What businesses want from workplace wearables: happy customers

Could smart watches make your sales teams or service agents more responsive to customer needs?

Many businesses taking a chance on wearable technologies believe the answer to that question is “Yes,” suggests a corporate adoption study conducted by Salesforce in the weeks leading up to the Apple Watch release.

More than one-third of the roughly 1,400 respondents already use wearable technologies on the job. A large majority (86%) plan to invest more in applications for smart watches, lanyards, bracelets, and eyewear over the next year.

Not surprisingly, watches are getting most of the attention, with almost half the survey respondents suggesting they’ll have the biggest impact within corporate settings. Among the most anticipated usage scenarios: real-time access to customer information, instruction guides for field service teams, real-time alerts about everything from pricing changes to average call-center wait times, and training materials.

“Think of this, in the case of retail, I’m a manager or service worker. Now, I can make sure everyone who walks into the store gets a personalized experience,” said Lindsey Irvine, global director of strategic partnerships for Salesforce, which will have its first Apple Watch application available Friday when the first orders make it to customers’ wrists. “[These devices] can give you the right intelligence and predictive information you need, at the time you need it.”

In short, wearables could be an invaluable tool for creating happy customers. “Data intelligence derived from wearables allows employees to know their customer’s behavior and patterns in advance, to better serve and know them in that micro-moment,” said Eric Berridge, CEO of Bluewolf, a marketing and sales consulting company that works closely with Salesforce, Marketo and Oracle. “Wearables allow enterprises to optimize this. The interface is on the body, rather than in pockets and bags where opportunities might be missed.”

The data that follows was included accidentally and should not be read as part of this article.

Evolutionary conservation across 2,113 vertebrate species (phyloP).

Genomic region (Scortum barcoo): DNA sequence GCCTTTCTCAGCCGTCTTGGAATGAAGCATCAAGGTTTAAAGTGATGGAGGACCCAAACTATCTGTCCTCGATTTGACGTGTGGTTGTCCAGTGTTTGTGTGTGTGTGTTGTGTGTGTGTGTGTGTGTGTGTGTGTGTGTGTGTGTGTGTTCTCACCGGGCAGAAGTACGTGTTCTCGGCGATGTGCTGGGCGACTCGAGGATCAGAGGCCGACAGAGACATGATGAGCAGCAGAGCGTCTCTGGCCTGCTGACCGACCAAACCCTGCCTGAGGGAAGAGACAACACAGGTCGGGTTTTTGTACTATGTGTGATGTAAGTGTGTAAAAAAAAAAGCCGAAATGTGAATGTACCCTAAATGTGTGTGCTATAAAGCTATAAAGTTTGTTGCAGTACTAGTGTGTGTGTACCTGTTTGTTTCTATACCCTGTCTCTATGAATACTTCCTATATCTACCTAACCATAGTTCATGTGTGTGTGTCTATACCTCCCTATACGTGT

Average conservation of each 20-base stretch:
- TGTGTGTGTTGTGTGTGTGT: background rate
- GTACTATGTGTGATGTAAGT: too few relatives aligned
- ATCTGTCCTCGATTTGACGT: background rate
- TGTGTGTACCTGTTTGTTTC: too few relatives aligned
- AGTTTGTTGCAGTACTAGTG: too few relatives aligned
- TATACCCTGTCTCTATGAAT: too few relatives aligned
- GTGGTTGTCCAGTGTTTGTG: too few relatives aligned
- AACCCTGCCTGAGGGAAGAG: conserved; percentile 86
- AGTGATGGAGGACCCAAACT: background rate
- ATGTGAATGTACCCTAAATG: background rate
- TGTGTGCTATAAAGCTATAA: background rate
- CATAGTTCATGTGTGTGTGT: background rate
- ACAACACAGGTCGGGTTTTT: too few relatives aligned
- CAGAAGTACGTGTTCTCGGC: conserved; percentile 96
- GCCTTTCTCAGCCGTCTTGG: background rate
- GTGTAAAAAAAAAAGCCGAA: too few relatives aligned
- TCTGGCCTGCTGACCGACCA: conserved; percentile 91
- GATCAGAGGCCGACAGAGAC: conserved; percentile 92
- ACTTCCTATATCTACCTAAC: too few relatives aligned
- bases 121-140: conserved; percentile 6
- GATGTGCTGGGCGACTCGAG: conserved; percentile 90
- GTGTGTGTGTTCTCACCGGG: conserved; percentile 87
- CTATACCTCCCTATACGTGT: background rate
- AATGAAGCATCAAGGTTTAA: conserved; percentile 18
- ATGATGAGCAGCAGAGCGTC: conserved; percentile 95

Digital badges and “lanyards” such as the Nymi heart-monitoring device beat out eyewear (although only slightly) as the second most active area of interest. (Fitness bands were categorized separately.) These sorts of devices are being considered for applications such as access control for office buildings or hotel rooms, or as the payment conduit in resorts or theme parks. Disney’s MagicBands, which are RFID-enabled wristbands, are great example of a system that’s already up and running.

“We want more killer apps, and we want our customers to be building these things,” Irvine said, when asked about Salesforce’s motivation for the corporate adoption study. The company’s Salesforce Wear apps-creation software is meant to kickstart that creativity.

Here are five other things you should know:

  1. After Apple Watch, survey respondents were most interested in applications for Google Glass
  2. Data collection is considered one of the largest adoption obstacles; only 8% indicated they’d be able to make use of metrics collected via wearables
  3. While cost is the biggest motivator of purchases, business users also want devices that multitask
  4. Three-quarters of businesses that already use wearables report a positive impact on performance
  5. More than half of companies expecting to make use of these gadgets expect employees to “bring their own”


Read more about how businesses are bringing smart watches, bands, eyeglasses and other gadgets into the workplace.

Sign up for Data Sheet, our daily newsletter about the business of technology.

Revision April 22, 2015: This story was updated to add insight from Bluewolf CEO Eric Berridge.

Subscribe to Well Adjusted, our newsletter full of simple strategies to work smarter and live better, from the Fortune Well team. Sign up today.

Read More

Artificial IntelligenceCryptocurrencyMetaverseCybersecurityTech Forward